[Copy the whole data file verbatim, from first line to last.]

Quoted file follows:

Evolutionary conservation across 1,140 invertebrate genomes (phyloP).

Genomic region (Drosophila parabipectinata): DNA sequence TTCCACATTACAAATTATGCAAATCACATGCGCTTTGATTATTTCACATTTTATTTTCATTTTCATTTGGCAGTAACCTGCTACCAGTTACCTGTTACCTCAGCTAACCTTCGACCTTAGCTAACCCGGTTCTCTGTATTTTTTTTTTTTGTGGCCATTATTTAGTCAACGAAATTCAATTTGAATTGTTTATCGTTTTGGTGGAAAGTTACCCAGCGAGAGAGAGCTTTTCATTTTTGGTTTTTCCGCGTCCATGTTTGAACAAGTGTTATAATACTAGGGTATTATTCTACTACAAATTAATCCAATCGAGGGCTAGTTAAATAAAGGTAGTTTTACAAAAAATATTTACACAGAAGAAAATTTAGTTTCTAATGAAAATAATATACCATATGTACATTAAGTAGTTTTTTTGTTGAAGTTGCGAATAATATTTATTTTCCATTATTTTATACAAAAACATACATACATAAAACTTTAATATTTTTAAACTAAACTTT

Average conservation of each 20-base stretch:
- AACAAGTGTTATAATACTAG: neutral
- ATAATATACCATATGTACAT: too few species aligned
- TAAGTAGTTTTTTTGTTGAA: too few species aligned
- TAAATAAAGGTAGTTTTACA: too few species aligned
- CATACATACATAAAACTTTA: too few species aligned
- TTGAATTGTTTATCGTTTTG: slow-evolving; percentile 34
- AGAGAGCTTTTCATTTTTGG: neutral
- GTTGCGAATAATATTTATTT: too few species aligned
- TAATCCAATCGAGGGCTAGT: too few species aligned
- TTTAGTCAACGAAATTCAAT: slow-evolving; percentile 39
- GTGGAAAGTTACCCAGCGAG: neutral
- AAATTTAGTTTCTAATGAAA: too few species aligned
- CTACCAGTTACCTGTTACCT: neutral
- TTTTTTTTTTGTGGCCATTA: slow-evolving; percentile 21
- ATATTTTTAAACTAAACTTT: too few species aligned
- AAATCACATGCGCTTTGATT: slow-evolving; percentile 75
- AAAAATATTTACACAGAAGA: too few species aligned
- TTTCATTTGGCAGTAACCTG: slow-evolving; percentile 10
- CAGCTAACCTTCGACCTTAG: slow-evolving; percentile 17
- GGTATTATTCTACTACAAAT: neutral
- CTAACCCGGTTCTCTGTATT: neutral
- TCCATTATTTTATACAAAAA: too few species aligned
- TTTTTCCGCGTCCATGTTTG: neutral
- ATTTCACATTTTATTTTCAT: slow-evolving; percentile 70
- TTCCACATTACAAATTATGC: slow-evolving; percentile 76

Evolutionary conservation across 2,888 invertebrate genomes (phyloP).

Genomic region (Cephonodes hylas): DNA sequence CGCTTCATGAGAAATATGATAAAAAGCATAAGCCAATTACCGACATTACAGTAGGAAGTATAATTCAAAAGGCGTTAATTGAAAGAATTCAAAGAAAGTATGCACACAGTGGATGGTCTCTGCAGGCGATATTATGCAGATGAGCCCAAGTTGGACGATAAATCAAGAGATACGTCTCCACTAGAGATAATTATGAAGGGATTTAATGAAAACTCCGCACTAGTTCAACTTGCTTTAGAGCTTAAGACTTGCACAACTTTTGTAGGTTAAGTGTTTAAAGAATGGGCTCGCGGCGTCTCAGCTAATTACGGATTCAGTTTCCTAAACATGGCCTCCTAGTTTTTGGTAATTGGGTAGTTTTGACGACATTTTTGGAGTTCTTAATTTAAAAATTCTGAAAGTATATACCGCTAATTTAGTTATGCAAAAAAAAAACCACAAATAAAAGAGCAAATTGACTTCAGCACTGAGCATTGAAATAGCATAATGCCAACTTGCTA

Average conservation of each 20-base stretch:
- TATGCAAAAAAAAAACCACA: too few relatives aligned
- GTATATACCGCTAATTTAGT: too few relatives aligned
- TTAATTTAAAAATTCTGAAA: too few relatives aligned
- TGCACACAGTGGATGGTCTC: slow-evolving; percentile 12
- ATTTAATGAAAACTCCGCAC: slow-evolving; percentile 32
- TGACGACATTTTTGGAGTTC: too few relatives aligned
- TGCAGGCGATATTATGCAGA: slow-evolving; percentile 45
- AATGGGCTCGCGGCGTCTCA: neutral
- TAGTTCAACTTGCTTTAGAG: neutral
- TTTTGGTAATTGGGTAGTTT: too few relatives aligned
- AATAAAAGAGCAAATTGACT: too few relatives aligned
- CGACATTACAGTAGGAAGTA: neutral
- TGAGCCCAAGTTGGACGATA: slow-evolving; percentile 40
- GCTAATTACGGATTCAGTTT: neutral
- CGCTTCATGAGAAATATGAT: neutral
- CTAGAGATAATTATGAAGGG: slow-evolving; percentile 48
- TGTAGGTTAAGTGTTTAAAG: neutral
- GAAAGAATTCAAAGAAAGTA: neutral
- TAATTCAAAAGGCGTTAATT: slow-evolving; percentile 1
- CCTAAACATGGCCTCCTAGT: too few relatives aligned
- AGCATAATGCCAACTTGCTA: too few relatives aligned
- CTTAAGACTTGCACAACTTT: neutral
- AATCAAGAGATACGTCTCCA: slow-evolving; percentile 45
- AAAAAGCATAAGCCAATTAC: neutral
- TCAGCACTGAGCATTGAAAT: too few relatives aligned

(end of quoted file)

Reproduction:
Evolutionary conservation across 1,140 invertebrate genomes (phyloP).

Genomic region (Drosophila parabipectinata): DNA sequence TTCCACATTACAAATTATGCAAATCACATGCGCTTTGATTATTTCACATTTTATTTTCATTTTCATTTGGCAGTAACCTGCTACCAGTTACCTGTTACCTCAGCTAACCTTCGACCTTAGCTAACCCGGTTCTCTGTATTTTTTTTTTTTGTGGCCATTATTTAGTCAACGAAATTCAATTTGAATTGTTTATCGTTTTGGTGGAAAGTTACCCAGCGAGAGAGAGCTTTTCATTTTTGGTTTTTCCGCGTCCATGTTTGAACAAGTGTTATAATACTAGGGTATTATTCTACTACAAATTAATCCAATCGAGGGCTAGTTAAATAAAGGTAGTTTTACAAAAAATATTTACACAGAAGAAAATTTAGTTTCTAATGAAAATAATATACCATATGTACATTAAGTAGTTTTTTTGTTGAAGTTGCGAATAATATTTATTTTCCATTATTTTATACAAAAACATACATACATAAAACTTTAATATTTTTAAACTAAACTTT

Average conservation of each 20-base stretch:
- AACAAGTGTTATAATACTAG: neutral
- ATAATATACCATATGTACAT: too few species aligned
- TAAGTAGTTTTTTTGTTGAA: too few species aligned
- TAAATAAAGGTAGTTTTACA: too few species aligned
- CATACATACATAAAACTTTA: too few species aligned
- TTGAATTGTTTATCGTTTTG: slow-evolving; percentile 34
- AGAGAGCTTTTCATTTTTGG: neutral
- GTTGCGAATAATATTTATTT: too few species aligned
- TAATCCAATCGAGGGCTAGT: too few species aligned
- TTTAGTCAACGAAATTCAAT: slow-evolving; percentile 39
- GTGGAAAGTTACCCAGCGAG: neutral
- AAATTTAGTTTCTAATGAAA: too few species aligned
- CTACCAGTTACCTGTTACCT: neutral
- TTTTTTTTTTGTGGCCATTA: slow-evolving; percentile 21
- ATATTTTTAAACTAAACTTT: too few species aligned
- AAATCACATGCGCTTTGATT: slow-evolving; percentile 75
- AAAAATATTTACACAGAAGA: too few species aligned
- TTTCATTTGGCAGTAACCTG: slow-evolving; percentile 10
- CAGCTAACCTTCGACCTTAG: slow-evolving; percentile 17
- GGTATTATTCTACTACAAAT: neutral
- CTAACCCGGTTCTCTGTATT: neutral
- TCCATTATTTTATACAAAAA: too few species aligned
- TTTTTCCGCGTCCATGTTTG: neutral
- ATTTCACATTTTATTTTCAT: slow-evolving; percentile 70
- TTCCACATTACAAATTATGC: slow-evolving; percentile 76

Evolutionary conservation across 2,888 invertebrate genomes (phyloP).

Genomic region (Cephonodes hylas): DNA sequence CGCTTCATGAGAAATATGATAAAAAGCATAAGCCAATTACCGACATTACAGTAGGAAGTATAATTCAAAAGGCGTTAATTGAAAGAATTCAAAGAAAGTATGCACACAGTGGATGGTCTCTGCAGGCGATATTATGCAGATGAGCCCAAGTTGGACGATAAATCAAGAGATACGTCTCCACTAGAGATAATTATGAAGGGATTTAATGAAAACTCCGCACTAGTTCAACTTGCTTTAGAGCTTAAGACTTGCACAACTTTTGTAGGTTAAGTGTTTAAAGAATGGGCTCGCGGCGTCTCAGCTAATTACGGATTCAGTTTCCTAAACATGGCCTCCTAGTTTTTGGTAATTGGGTAGTTTTGACGACATTTTTGGAGTTCTTAATTTAAAAATTCTGAAAGTATATACCGCTAATTTAGTTATGCAAAAAAAAAACCACAAATAAAAGAGCAAATTGACTTCAGCACTGAGCATTGAAATAGCATAATGCCAACTTGCTA

Average conservation of each 20-base stretch:
- TATGCAAAAAAAAAACCACA: too few relatives aligned
- GTATATACCGCTAATTTAGT: too few relatives aligned
- TTAATTTAAAAATTCTGAAA: too few relatives aligned
- TGCACACAGTGGATGGTCTC: slow-evolving; percentile 12
- ATTTAATGAAAACTCCGCAC: slow-evolving; percentile 32
- TGACGACATTTTTGGAGTTC: too few relatives aligned
- TGCAGGCGATATTATGCAGA: slow-evolving; percentile 45
- AATGGGCTCGCGGCGTCTCA: neutral
- TAGTTCAACTTGCTTTAGAG: neutral
- TTTTGGTAATTGGGTAGTTT: too few relatives aligned
- AATAAAAGAGCAAATTGACT: too few relatives aligned
- CGACATTACAGTAGGAAGTA: neutral
- TGAGCCCAAGTTGGACGATA: slow-evolving; percentile 40
- GCTAATTACGGATTCAGTTT: neutral
- CGCTTCATGAGAAATATGAT: neutral
- CTAGAGATAATTATGAAGGG: slow-evolving; percentile 48
- TGTAGGTTAAGTGTTTAAAG: neutral
- GAAAGAATTCAAAGAAAGTA: neutral
- TAATTCAAAAGGCGTTAATT: slow-evolving; percentile 1
- CCTAAACATGGCCTCCTAGT: too few relatives aligned
- AGCATAATGCCAACTTGCTA: too few relatives aligned
- CTTAAGACTTGCACAACTTT: neutral
- AATCAAGAGATACGTCTCCA: slow-evolving; percentile 45
- AAAAAGCATAAGCCAATTAC: neutral
- TCAGCACTGAGCATTGAAAT: too few relatives aligned